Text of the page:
A video of a man performing part of his pilgrimage to Mecca while riding a hoverboard has prompted a debate among Muslims regarding whether the device is permitted. At least one scholar has approved, as long as a disability prevents the man from completing the voyage on foot.
The video surfaced this week and quickly spread across a number of social media platforms. In it, the man can be seen performing the tawaf, or “circling” of the Kaaba, Islam’s holiest site. The tawaf is traditionally the walk around the Kaaba in a counterclockwise direction, performed seven times. While wheelchairs are allowed for such worship, it is believed that this is the first time a Segway-like hoverboard instrument has been used in Mecca. The man is seen easily circling the area and not obstructing any of the other pilgrims, nor receiving attention from authorities.
The video was taken during an umrah–a voluntary pilgrimage to Mecca, not the hajj, which is mandatory and must be performed at certain times of the year. Middle East Eye suspects that this is why the man was able to so deftly navigate the area, as there are not many people blocking his way.
The video sensation has elicited a variety of responses from Muslim viewers, some praising the ingenious method as an inclusive way to get more people to participate in the sacred rite, and others calling the mode of transportation “so disrespectful.”
A number of outlets have reached out to Islamic scholars for their opinion on the hoverboard. Most appear to agree that, should the man have needed it to complete his journey, it would be allowed. “Muslim scholars should not judge this man on the Segway,” Zachary V. Wright, an associate professor of religious studies at Northwestern University in Qatar, told Al-Arabiya. While Wright noted that he found it difficult to believe someone who could not walk would be able to maneuver the machine, a medical exception would likely apply. “I’m sure the person had a valid reason, but it should be clear that the Ka’aba should not suddenly be surrounded by whirring Segways,” he added.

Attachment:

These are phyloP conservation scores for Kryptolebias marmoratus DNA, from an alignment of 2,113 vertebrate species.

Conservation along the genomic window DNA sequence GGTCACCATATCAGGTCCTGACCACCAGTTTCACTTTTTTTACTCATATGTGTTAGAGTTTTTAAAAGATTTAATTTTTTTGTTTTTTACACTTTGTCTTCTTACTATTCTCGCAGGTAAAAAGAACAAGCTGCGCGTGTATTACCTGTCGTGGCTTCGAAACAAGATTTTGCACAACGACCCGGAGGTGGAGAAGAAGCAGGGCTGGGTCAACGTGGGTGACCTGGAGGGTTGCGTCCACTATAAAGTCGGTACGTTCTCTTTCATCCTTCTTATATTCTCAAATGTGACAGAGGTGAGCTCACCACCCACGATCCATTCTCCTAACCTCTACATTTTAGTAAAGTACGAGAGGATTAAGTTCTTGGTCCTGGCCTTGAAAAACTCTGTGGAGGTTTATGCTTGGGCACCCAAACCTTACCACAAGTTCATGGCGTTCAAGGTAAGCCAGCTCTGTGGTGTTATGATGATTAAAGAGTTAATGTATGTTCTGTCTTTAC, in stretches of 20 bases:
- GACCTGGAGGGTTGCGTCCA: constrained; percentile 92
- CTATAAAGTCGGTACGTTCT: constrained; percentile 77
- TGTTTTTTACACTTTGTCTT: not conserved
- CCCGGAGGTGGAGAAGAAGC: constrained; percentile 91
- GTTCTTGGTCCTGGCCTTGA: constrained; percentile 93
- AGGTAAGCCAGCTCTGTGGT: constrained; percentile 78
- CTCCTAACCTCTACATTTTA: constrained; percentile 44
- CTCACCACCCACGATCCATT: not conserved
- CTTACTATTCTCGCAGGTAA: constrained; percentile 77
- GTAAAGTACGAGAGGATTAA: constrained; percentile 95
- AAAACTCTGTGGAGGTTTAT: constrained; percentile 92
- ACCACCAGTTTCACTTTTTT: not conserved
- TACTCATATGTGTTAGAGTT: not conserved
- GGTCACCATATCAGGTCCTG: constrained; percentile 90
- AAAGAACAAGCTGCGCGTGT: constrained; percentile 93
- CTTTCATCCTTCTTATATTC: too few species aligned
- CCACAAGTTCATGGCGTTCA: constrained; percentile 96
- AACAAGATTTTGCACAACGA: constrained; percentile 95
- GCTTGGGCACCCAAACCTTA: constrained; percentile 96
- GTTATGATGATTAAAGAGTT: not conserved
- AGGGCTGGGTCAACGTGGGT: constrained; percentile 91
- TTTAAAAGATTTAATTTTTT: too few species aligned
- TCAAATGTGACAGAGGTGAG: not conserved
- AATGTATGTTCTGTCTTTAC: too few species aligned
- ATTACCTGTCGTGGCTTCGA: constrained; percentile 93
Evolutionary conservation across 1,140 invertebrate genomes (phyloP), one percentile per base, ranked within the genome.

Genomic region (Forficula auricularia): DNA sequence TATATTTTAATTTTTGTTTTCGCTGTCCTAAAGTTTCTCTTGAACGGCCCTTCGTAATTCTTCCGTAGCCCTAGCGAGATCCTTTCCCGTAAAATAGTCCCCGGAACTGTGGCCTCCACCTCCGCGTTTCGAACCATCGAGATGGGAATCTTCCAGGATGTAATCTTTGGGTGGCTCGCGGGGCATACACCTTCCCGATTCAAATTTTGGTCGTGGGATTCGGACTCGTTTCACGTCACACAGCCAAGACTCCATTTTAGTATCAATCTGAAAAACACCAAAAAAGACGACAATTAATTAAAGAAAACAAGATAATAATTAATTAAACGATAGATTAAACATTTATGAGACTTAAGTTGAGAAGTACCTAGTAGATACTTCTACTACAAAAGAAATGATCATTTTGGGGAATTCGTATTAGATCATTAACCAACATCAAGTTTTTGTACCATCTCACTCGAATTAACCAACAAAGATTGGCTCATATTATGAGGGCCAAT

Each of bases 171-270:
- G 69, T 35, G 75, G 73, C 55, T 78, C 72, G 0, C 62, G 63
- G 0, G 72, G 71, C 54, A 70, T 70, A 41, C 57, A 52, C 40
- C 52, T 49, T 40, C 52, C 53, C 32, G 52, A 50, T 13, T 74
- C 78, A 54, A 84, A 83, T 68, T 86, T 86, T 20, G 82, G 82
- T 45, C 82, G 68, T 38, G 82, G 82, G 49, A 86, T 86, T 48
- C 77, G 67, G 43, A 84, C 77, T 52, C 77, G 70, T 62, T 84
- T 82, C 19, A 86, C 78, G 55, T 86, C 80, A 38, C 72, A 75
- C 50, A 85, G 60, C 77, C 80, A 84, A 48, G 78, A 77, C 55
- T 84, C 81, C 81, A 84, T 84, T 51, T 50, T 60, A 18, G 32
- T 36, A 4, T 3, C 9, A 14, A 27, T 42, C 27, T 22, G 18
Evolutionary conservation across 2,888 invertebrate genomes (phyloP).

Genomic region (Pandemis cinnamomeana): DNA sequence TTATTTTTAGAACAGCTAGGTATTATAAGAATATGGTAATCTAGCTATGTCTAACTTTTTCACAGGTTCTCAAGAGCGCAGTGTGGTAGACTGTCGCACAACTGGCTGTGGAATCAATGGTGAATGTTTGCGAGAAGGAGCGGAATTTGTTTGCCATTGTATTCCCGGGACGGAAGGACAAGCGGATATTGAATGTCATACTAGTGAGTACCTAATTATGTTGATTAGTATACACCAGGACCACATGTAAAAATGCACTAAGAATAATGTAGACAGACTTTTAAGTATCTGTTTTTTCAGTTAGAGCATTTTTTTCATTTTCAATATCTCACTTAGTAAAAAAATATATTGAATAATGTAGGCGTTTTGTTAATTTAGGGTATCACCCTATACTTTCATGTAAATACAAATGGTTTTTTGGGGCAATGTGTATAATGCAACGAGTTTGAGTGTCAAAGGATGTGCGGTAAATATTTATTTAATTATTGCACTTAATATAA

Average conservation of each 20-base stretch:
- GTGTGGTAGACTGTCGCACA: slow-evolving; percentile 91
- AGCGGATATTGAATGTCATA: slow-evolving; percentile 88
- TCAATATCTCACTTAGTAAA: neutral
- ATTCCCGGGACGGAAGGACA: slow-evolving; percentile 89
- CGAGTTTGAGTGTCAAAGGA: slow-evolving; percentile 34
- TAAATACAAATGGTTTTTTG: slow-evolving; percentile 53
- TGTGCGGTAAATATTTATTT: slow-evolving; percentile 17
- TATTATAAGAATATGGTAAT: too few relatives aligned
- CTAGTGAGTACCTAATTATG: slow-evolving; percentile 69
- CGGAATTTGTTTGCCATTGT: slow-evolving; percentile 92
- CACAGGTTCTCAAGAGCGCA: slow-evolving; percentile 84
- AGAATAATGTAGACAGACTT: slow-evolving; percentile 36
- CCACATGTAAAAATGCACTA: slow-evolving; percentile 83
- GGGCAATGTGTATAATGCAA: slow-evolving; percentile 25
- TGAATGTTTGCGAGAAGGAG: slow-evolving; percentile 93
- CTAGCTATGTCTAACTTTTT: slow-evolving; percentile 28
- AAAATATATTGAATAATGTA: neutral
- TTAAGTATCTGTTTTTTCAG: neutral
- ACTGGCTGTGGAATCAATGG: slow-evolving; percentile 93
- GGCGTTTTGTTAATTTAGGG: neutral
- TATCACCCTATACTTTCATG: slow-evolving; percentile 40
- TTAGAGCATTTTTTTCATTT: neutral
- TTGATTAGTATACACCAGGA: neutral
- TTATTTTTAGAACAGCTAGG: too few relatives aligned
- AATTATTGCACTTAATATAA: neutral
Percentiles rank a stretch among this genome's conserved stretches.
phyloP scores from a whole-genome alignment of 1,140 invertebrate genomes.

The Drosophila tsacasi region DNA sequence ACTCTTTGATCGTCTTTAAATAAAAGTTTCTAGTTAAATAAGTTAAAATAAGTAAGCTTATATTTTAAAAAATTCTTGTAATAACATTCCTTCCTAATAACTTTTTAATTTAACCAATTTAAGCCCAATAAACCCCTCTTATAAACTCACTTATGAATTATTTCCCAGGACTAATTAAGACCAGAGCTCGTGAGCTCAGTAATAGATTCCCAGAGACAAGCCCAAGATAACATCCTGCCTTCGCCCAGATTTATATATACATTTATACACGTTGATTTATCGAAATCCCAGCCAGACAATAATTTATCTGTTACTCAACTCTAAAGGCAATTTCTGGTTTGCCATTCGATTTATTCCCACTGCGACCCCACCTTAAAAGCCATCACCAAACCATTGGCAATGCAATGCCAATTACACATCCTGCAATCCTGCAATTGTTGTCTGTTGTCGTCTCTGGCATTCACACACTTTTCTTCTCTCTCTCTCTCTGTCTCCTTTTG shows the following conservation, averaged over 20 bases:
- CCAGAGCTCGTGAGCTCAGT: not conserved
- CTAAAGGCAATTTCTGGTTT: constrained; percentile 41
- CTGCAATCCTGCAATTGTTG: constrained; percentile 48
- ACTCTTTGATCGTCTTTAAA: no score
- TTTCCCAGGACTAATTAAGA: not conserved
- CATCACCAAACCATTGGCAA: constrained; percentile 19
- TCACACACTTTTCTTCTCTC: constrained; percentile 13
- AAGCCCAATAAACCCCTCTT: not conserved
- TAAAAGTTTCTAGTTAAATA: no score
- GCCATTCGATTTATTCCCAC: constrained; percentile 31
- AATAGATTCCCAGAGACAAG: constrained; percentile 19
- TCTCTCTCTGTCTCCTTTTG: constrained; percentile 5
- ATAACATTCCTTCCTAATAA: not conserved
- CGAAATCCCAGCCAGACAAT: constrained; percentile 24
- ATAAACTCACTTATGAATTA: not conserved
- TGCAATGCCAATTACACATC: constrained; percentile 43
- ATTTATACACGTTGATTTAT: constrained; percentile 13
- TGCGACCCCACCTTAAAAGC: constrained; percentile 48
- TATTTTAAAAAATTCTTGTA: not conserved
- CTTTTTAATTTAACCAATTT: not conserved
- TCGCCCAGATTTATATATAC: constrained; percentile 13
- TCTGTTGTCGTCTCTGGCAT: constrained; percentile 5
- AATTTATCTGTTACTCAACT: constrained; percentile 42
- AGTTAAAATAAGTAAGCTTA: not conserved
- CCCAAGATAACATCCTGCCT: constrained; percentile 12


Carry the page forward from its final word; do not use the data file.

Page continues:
Maulana Najeeb Qasmi Sambhali, a scholar based in Riyadh, Saudi Arabia’s capital, told Arab News that he believes the hoverboard is allowed “as long as the pilgrim’s feet are not covered by the contraption,” as it must be done barefoot. He noted that the permission is not as black-and-white if the use of the device is voluntary and not medically necessary. “As far as possible, where such things can be avoided, they should be avoided,” he added. That said, he did confirm that Muhammad himself had performed the tawaf with the aid of a mobile device of sorts: a camel.